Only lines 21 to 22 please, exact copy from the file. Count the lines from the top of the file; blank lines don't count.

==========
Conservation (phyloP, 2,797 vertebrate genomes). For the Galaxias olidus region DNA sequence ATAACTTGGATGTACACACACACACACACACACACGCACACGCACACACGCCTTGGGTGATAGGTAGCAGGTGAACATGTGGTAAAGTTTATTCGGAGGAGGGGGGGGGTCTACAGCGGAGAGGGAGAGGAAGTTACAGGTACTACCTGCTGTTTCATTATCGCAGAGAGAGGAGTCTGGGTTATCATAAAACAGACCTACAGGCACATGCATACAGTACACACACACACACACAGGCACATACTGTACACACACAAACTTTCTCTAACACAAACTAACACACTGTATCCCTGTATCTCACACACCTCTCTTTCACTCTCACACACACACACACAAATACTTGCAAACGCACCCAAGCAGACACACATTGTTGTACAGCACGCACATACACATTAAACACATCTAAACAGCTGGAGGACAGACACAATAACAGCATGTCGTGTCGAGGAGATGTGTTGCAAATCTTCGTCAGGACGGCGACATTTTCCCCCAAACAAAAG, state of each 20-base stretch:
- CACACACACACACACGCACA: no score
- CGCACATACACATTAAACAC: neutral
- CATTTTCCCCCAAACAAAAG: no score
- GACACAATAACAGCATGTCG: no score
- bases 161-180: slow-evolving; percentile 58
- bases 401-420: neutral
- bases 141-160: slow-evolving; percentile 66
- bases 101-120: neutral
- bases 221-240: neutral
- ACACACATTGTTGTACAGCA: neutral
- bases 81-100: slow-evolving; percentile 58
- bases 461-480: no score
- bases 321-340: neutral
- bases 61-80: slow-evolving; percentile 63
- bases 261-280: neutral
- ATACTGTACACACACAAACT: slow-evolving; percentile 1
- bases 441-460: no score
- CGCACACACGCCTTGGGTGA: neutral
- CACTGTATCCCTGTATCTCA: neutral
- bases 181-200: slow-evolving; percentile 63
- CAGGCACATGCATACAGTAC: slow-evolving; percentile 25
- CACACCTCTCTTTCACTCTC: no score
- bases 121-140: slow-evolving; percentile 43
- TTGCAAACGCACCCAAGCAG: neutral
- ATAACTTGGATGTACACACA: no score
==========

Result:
- bases 181-200: slow-evolving; percentile 63
- CAGGCACATGCATACAGTAC: slow-evolving; percentile 25